AstraZeneca

Study Suggests up to 135,000 Lives Could be Saved in Europe Each Year Through Better Control of Cardiovascular Risk Factors

Geneva (ots/PRNewswire) - Results from a large pan-European study suggest that up to 135,000 deaths from cardiovascular disease (CVD), such as heart attacks and strokes, could be prevented in Europe each year though better control of risk factors including high blood pressure, high cholesterol, smoking and diabetes.[1] This equates to one preventable death every four minutes.[1]

The European Study on Cardiovascular Risk Prevention and Management in Daily Practice (EURIKA) was a large public health study carried out in 12 European countries. The study included over 7,000 patients who had at least one risk factor for CVD. Results from the study were presented today by the panel of experts leading the research, at this year's EuroPRevent medical conference in Geneva.

Dr Eliseo Guallar from the John Hopkins Bloomberg School of Public Health, Baltimore, USA, one of the experts involved in the study, said: "We already know that certain, risk factors such as high blood pressure, high cholesterol, smoking and diabetes, can increase the likelihood of developing CVD. However, our understanding of the link between these risk factors and the chance of dying from CVD - particularly if these conditions are poorly managed - is limited. With the EURIKA study, we aimed to quantify this link to establish how many lives we could save each year by providing better preventative care in Europe."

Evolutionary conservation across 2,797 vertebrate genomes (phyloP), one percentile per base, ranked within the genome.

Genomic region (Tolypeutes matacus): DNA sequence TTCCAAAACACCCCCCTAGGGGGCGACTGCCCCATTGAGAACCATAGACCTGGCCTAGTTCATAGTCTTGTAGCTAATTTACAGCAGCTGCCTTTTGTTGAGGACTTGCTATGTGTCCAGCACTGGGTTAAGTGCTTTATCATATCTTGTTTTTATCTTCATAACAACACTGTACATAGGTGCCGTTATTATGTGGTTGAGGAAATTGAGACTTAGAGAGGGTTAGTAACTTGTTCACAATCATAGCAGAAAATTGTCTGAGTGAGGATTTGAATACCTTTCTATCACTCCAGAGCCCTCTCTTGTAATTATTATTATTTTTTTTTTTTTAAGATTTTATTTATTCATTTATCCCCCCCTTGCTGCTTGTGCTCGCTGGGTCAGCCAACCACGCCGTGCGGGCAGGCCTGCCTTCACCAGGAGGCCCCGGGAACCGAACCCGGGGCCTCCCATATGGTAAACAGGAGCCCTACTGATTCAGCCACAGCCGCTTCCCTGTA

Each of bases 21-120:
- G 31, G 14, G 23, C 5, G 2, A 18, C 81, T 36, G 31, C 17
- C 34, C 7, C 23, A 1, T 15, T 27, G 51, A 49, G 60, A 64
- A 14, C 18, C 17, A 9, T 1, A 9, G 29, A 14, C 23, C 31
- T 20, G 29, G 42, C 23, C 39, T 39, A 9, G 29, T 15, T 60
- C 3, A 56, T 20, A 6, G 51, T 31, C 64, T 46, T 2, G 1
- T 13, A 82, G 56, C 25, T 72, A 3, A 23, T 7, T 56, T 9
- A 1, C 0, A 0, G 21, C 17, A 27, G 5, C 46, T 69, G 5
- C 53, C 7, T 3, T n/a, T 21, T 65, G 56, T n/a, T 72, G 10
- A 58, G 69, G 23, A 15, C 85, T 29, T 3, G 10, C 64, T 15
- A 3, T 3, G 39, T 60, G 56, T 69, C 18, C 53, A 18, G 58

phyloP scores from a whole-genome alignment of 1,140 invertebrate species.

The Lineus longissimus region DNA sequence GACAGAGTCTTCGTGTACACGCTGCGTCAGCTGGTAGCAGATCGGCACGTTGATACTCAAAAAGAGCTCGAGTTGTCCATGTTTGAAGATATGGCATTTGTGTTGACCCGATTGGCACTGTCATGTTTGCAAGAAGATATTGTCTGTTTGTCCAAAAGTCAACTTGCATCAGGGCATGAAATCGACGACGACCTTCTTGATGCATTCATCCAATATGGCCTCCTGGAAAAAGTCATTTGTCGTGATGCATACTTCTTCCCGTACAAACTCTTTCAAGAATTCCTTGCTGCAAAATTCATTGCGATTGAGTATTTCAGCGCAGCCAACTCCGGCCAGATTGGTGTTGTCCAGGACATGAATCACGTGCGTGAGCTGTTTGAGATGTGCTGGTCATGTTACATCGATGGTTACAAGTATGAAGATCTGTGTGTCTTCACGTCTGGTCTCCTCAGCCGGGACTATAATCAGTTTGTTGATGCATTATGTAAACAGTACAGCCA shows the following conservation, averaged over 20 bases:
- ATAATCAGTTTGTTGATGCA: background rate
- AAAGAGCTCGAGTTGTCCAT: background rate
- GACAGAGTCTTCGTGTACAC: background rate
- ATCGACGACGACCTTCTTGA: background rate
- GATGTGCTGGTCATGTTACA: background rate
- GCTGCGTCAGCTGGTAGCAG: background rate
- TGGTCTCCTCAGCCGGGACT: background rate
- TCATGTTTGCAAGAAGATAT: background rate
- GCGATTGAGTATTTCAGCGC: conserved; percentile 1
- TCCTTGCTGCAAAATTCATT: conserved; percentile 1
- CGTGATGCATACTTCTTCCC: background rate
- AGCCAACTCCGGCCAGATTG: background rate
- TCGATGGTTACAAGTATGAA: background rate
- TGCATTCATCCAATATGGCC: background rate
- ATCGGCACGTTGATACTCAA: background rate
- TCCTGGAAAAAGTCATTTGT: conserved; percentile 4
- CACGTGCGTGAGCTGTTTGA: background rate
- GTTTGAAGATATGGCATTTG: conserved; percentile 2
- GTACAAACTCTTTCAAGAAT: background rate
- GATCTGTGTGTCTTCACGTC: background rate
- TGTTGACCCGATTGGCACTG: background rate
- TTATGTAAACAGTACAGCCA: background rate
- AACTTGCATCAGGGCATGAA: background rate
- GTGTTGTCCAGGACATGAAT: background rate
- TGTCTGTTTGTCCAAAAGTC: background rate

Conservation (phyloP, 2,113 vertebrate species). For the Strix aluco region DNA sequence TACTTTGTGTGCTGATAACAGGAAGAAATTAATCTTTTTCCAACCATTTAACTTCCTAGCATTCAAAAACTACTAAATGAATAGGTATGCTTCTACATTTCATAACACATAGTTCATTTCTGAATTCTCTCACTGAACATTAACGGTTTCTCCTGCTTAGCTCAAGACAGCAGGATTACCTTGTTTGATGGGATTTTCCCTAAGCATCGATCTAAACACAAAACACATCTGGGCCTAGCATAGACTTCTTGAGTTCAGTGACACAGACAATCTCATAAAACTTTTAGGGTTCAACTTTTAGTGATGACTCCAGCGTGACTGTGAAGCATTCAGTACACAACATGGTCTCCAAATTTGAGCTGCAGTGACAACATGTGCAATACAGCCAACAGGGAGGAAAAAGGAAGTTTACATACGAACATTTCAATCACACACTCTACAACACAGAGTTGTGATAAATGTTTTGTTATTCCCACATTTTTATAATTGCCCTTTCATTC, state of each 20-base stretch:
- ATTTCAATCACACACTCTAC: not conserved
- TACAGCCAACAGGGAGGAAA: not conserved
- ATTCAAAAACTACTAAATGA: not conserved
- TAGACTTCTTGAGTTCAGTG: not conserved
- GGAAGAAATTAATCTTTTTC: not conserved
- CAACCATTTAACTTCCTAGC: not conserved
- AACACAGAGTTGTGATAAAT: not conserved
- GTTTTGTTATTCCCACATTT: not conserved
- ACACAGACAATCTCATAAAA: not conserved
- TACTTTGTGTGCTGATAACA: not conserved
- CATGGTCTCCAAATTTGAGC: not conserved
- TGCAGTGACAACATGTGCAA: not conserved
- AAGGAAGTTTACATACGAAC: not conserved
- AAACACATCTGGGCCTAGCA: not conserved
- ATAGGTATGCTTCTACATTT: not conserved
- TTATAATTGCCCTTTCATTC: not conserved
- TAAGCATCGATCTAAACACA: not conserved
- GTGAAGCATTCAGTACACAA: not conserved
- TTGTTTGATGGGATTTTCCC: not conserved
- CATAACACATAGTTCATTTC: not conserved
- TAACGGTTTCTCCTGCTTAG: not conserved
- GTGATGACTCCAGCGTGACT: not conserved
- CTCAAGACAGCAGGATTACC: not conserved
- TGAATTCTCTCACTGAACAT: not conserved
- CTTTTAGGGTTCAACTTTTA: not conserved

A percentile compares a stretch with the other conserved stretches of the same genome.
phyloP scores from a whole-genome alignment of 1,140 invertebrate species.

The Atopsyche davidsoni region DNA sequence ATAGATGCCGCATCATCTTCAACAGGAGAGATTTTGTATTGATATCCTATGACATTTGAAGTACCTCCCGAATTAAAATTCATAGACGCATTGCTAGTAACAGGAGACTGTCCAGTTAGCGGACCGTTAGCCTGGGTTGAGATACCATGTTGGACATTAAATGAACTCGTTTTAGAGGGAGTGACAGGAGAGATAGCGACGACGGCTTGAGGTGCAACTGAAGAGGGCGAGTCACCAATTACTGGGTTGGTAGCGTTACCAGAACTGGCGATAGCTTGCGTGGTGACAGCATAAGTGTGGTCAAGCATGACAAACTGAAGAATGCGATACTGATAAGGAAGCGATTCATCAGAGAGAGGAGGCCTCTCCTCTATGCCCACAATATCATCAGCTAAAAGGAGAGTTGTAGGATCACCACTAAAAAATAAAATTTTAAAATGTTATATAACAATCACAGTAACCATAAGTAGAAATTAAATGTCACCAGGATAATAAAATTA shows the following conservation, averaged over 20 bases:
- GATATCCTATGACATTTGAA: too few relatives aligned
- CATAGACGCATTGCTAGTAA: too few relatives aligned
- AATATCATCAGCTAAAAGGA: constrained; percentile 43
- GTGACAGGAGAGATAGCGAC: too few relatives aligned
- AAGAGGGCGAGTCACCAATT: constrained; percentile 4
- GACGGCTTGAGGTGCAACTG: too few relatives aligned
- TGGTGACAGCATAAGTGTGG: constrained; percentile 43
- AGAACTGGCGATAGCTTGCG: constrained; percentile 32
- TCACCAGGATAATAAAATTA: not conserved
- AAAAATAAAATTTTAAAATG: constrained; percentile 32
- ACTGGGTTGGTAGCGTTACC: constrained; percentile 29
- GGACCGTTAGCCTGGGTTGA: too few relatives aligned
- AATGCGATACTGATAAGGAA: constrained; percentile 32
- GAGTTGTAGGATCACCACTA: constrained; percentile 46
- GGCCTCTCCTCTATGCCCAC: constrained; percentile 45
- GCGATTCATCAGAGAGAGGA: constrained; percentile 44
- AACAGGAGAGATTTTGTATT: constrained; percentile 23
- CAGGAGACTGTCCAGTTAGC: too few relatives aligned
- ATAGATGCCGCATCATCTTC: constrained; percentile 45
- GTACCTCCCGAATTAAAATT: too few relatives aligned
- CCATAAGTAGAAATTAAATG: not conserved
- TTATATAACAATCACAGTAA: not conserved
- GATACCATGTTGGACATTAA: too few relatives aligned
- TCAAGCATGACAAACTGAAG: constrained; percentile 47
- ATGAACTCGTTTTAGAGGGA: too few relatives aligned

In analysing results from the study, the experts estimated that the four key CVD risk factors accounted for nearly 60% (57.7%) of the risk of dying from CVD in the next 10 years (or 'CVD death'), which equates to a 5.66% 'excess risk of death'.[1] This means that of the 4.3 million deaths from CVD in Europe each year,[2] an estimated 5.66% are directly linked to the presence of high blood pressure, high cholesterol, smoking and diabetes.[1]

Results also suggest that poor management of these risk factors accounts for nearly 30% (29.2%) of the risk of CVD death, which equates to a 3.12% 'excess risk of death' - or up to 135,000 preventable deaths every year.[1]

Professor Julian Halcox, Cardiff University, UK, another of the experts involved in the study, said: "These data highlight the staggering number of lives that could be saved each year by managing risk factors for heart disease and stroke more effectively. Having calculated this link, we must now focus on providing the best preventative care to patients across Europe. High blood pressure, high cholesterol, smoking and diabetes can all be managed effectively through lifestyle changes, appropriate drug treatments or a combination of the two. Based on these data we are urging doctors and patients to work even more closely together to control these risk factors and reduce the long-term risk of cardiovascular death."

CVD is the leading cause of death in Europe; it is responsible for 54% of deaths in women and 43% of deaths in men, killing more people than all cancers combined.[2] The main forms of CVD are coronary heart disease and stroke.

About the EURIKA Study

The European Study on Cardiovascular Risk Prevention and Management in Daily Practice (EURIKA) was a large public health study. The study was conducted across 12 European countries including Austria, Belgium, France, Germany, Greece, Norway, Russia, Spain, Sweden, Switzerland, Turkey and the UK. These countries were selected to represent the whole spectrum of CVD risk, risk factor control, and organisation of health-care services across Europe. Data collection started in May 2009 and was completed in January 2010.